New Algorithm to Help Smartphones Diagnose Diseases Developed
Scientists have developed a new imaging algorithm that enables smartphones to diagnose diseases.
Scientists have developed a new imaging algorithm that enables smartphones to diagnose diseases by analysing assays typically evaluated via spectroscopy, a highly sophisticated and powerful device used in medical research.
Smartphones have emerged as powerful evaluation tools capable of diagnosing medical conditions in point-of-care settings, said researchers from the Florida Atlantic University (FAU) in the US.
They also are a viable solution for health care in the developing world because the devices allow untrained users to collect and transmit data to medical professionals.
Although smartphone camera technology today offers a wide range of medical applications such as microscopy and cytometric analysis, in practice, cell phone image tests have limitations that severely restrict their utility.
Through the analysis of more than 10,000 images, the researchers have been able to demonstrate that the saturation method they developed consistently outperformed existing algorithms under a wide range of operating field conditions.
The findings, published in the journal ‘Analyst’, is a step forward in developing point-of-care diagnostics by reducing the need for required equipment, improving the limit of detection, and increasing the precision of quantitative results.
"Smartphone cameras are optimised for image appearance rather than for quantitative image-based measurements, and they can not be bypassed or reversed easily. Furthermore, most lab-based biological and biochemical assays still lack a robust and repeatable cell phone analogue," said Waseem Asghar, an assistant professor at FAU.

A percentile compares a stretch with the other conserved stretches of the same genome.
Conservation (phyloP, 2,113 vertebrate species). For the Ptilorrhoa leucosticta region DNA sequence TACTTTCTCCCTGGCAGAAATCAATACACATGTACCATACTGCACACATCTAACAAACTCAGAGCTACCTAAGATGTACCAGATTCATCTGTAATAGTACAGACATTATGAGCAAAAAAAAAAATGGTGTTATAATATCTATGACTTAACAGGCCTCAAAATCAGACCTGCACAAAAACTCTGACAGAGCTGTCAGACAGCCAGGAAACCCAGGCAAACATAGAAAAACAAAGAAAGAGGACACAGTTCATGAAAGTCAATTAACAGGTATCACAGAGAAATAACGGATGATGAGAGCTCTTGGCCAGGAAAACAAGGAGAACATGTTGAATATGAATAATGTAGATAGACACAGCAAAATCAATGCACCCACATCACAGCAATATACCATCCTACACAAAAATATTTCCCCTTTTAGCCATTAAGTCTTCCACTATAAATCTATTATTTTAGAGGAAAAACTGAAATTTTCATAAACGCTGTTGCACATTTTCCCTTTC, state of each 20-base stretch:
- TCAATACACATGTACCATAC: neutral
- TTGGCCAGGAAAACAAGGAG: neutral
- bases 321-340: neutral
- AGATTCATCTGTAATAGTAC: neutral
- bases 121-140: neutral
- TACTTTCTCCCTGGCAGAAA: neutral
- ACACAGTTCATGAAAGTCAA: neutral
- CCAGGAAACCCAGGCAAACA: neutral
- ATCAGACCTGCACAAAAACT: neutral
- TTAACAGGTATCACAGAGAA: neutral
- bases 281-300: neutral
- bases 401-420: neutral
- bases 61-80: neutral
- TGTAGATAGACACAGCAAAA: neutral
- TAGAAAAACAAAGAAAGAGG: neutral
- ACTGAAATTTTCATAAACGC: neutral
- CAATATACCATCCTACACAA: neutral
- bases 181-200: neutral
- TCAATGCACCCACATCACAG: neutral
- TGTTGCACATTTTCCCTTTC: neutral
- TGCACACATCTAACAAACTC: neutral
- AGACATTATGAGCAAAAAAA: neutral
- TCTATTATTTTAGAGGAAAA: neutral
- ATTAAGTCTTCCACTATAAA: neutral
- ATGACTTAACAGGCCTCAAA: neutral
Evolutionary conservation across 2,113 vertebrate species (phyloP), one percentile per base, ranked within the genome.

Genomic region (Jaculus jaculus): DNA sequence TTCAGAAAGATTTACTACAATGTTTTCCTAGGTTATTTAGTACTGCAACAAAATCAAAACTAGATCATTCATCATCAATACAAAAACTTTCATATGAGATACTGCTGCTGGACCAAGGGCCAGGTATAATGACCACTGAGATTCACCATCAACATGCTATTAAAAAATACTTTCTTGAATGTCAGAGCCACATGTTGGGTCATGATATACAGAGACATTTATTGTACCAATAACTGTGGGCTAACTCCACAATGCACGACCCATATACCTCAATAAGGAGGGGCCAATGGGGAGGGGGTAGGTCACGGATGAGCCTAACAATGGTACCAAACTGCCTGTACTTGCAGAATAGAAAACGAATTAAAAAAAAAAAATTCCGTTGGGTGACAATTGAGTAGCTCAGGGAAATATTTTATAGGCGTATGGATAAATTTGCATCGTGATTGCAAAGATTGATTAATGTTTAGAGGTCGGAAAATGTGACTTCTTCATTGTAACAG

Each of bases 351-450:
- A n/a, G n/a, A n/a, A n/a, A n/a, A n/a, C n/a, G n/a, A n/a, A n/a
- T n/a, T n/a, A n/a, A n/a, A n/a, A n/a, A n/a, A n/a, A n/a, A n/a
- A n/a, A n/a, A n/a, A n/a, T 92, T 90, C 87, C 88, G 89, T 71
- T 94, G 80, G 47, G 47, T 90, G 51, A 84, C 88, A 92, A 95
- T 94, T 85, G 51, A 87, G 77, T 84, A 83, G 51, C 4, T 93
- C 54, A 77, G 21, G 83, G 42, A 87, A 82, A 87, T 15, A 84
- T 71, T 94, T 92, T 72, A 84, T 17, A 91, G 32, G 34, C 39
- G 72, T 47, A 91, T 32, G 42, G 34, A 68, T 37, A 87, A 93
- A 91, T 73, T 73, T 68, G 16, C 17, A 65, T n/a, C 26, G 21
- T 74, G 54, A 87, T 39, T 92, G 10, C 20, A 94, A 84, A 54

"We have been able to develop a cell phone-based image preprocessing method that produces a mean pixel intensity with smaller variances, lower limits-of-detection, and a higher dynamic range than existing methods," he said in a statement.
Asghar and colleagues performed image capture using three smartphones.
The researchers tested for image capture at various conditions, measured algorithm performance, tested sensitivity to camera distance, tilt and motion, and examined histogram properties and concentration response.
They also examined limit-of-detection as well as properties of saturation, ambient lighting levels and relationship with red-green-blue (RGB) colour space.
Cell phone images are natively stored as arrays of RGB pixel intensities, commonly referred to as colour channels.
Using several thousand images, the researchers compared saturation analysis with existing RGB methods and found that it both analytically and empirically improved performance in the presence of additive and multiplicative ambient light noise.
They also showed that saturation analysis can be interpreted as an optimised version of existing RGB ratio tests.
The researchers also applied the test to an ELISA (enzyme-linked immunosorbent assay), a plate-based assay technique designed for detecting and quantifying substances such as peptides, proteins, antibodies and hormones.
They discovered that for HIV, saturation analysis enabled an equipment-free evaluation and a limit-of-detection was significantly lower than what is currently available with RGB methods.
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